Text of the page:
The attacker remained silent and scrambled to his feet. I saw the switch-blade gripped tight in his hand. Bobby let go of his side and I watched the bloodstain bloom under his shirt. He looked at me for just a moment before his attention went back to the attacker, who had made his way to the front of the car and was bending over to pick up the revolver. Just as his glove wrapped around the gun’s handle, Bobby lifted his leg and threw a hard kick into the attacker’s backside. The hit sent the attacker face first into the dirt like a baseball player sliding into home plate.
That’s right, I thought. No one messes with my boyfriend.
That’s when the attacker flipped over on his back and pointed the gun at Bobby. A flash of light and a deafening bang followed. Bobby stumbled back, gripping his stomach. The attacker shot again. Another flash and bang followed. Bobby dropped to the ground hard; a plume of dirt rising up from under him.
I saw the switchblade lying in the dirt, reflecting the shine of the moonlight above us. As the attacker got back to his feet, I scrambled to mine and darted to the knife on the ground. As soon as it was in my hand, I leapt onto the attackers back and wrapped my legs tight around his torso. I hammered the blade into his neck, over and over. I closed my eyes and didn’t stop for one single second. The attacker fell to his knees. Then into the dirt. I kept stabbing. I didn’t stop until he was no longer moving. And even then, I jabbed the blade into him some more, just to be sure. When he had been motionless for some time, I sighed heavily and got to my feet. The night was quiet once again. I could hear the crickets chirp. My breath steamed slowly up to the starry sky. I looked down at my crimson stained arm, holding the switchblade tight. My palm opened and the knife dropped into a patch of weeds beside my sneakers.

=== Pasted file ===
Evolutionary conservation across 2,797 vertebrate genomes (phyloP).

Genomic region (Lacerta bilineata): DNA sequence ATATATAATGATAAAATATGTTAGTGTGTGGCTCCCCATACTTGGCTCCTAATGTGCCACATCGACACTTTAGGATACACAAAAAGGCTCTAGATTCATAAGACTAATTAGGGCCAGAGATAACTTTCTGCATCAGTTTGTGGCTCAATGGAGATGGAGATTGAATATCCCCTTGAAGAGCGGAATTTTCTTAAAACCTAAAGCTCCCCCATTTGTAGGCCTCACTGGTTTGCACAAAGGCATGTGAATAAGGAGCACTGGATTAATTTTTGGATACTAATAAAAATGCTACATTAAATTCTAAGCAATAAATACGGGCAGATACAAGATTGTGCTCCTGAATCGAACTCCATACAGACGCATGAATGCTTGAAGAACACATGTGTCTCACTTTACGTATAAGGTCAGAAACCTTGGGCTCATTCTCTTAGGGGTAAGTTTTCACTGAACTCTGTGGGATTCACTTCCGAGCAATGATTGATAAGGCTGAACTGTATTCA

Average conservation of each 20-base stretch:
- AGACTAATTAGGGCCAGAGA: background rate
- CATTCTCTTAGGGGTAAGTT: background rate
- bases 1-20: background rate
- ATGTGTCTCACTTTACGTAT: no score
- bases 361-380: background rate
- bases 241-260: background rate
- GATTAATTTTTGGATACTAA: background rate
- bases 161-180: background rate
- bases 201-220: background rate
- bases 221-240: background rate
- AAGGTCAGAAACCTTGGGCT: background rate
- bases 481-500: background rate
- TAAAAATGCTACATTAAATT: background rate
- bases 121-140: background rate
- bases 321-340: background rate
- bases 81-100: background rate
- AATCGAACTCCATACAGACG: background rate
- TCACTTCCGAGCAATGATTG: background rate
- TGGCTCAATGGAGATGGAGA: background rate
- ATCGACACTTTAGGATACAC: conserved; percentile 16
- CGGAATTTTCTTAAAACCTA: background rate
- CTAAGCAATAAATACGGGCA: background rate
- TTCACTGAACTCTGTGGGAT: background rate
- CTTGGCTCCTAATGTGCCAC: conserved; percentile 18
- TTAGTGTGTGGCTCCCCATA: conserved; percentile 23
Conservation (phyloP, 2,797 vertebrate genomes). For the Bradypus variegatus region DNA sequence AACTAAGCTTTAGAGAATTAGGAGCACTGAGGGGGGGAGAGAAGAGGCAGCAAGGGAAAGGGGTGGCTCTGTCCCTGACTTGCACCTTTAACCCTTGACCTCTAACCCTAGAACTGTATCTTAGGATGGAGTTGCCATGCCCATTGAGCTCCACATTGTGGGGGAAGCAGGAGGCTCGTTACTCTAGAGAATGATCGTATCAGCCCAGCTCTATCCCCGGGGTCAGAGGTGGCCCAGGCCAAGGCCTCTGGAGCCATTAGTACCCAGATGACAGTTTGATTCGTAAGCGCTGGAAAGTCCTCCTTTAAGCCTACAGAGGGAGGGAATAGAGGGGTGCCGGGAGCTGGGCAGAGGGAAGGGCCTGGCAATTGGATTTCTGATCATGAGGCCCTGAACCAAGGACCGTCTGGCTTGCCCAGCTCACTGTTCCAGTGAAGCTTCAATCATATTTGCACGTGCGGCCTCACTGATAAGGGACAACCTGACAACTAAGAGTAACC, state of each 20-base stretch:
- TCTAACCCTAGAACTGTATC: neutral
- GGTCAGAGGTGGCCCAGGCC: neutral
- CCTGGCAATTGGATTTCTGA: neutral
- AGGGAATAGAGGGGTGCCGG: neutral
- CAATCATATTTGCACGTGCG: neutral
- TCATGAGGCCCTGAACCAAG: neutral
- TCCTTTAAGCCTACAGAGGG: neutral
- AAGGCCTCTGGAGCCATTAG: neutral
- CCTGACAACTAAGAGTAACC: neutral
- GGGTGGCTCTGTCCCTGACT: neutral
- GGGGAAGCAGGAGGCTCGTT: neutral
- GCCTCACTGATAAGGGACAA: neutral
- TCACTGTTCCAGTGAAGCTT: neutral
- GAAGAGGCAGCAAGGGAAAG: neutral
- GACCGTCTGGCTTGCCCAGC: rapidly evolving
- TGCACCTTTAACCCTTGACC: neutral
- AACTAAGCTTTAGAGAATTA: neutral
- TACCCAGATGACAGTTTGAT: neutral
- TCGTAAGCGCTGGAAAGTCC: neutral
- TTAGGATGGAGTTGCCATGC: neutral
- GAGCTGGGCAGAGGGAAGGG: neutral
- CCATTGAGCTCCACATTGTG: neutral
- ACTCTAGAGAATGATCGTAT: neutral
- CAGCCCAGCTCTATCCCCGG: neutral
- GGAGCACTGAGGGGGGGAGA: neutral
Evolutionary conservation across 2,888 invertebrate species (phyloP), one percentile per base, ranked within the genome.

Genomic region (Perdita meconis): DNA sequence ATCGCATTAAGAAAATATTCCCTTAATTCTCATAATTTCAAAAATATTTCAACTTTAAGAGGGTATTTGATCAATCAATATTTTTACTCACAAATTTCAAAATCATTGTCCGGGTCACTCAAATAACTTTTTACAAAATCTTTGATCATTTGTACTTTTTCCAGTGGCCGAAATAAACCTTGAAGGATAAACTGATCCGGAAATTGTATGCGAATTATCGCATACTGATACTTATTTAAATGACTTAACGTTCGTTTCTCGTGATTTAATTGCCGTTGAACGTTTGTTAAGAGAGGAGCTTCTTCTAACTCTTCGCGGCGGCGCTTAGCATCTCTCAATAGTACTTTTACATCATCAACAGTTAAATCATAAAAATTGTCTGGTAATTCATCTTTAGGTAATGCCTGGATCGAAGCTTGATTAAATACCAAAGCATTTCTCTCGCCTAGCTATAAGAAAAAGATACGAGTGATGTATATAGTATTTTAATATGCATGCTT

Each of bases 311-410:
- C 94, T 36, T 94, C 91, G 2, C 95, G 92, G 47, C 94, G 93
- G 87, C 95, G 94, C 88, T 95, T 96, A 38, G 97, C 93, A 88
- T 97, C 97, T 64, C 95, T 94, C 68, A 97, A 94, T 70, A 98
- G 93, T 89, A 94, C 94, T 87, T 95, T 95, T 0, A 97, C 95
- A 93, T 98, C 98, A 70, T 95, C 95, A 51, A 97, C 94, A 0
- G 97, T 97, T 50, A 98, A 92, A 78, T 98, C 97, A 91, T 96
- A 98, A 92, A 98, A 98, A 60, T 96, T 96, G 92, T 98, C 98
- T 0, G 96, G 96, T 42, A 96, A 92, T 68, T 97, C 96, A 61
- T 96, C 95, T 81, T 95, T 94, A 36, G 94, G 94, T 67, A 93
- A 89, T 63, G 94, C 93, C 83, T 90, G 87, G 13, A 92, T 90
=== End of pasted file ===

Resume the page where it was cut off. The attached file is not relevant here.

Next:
I ran to Bobby and knelt down beside him. He was losing a lot of blood and the color had drained from his face. I squeezed his hand and told him that everything was going to be okay. And then, just before he died, he told me that he loved me. I sat there with him in the dirt until the police arrived.
As I sat in the back of the ambulance with a blanket wrapped around me, I was approached by one of the officers on the scene. “You holding up okay?” she asked.
“We’re going to get you to the hospital and get you cleaned up. Just sit tight.”
I nodded, my eyes looking down at my lap. Then she asked if Bobby had been my boyfriend. I told her he had.
“He must have really loved you,” she said. “Most guys might have just run.”
I looked up at her and wiped the tears from my face. “Not Bobby,” I said. “Bobby was a good guy.”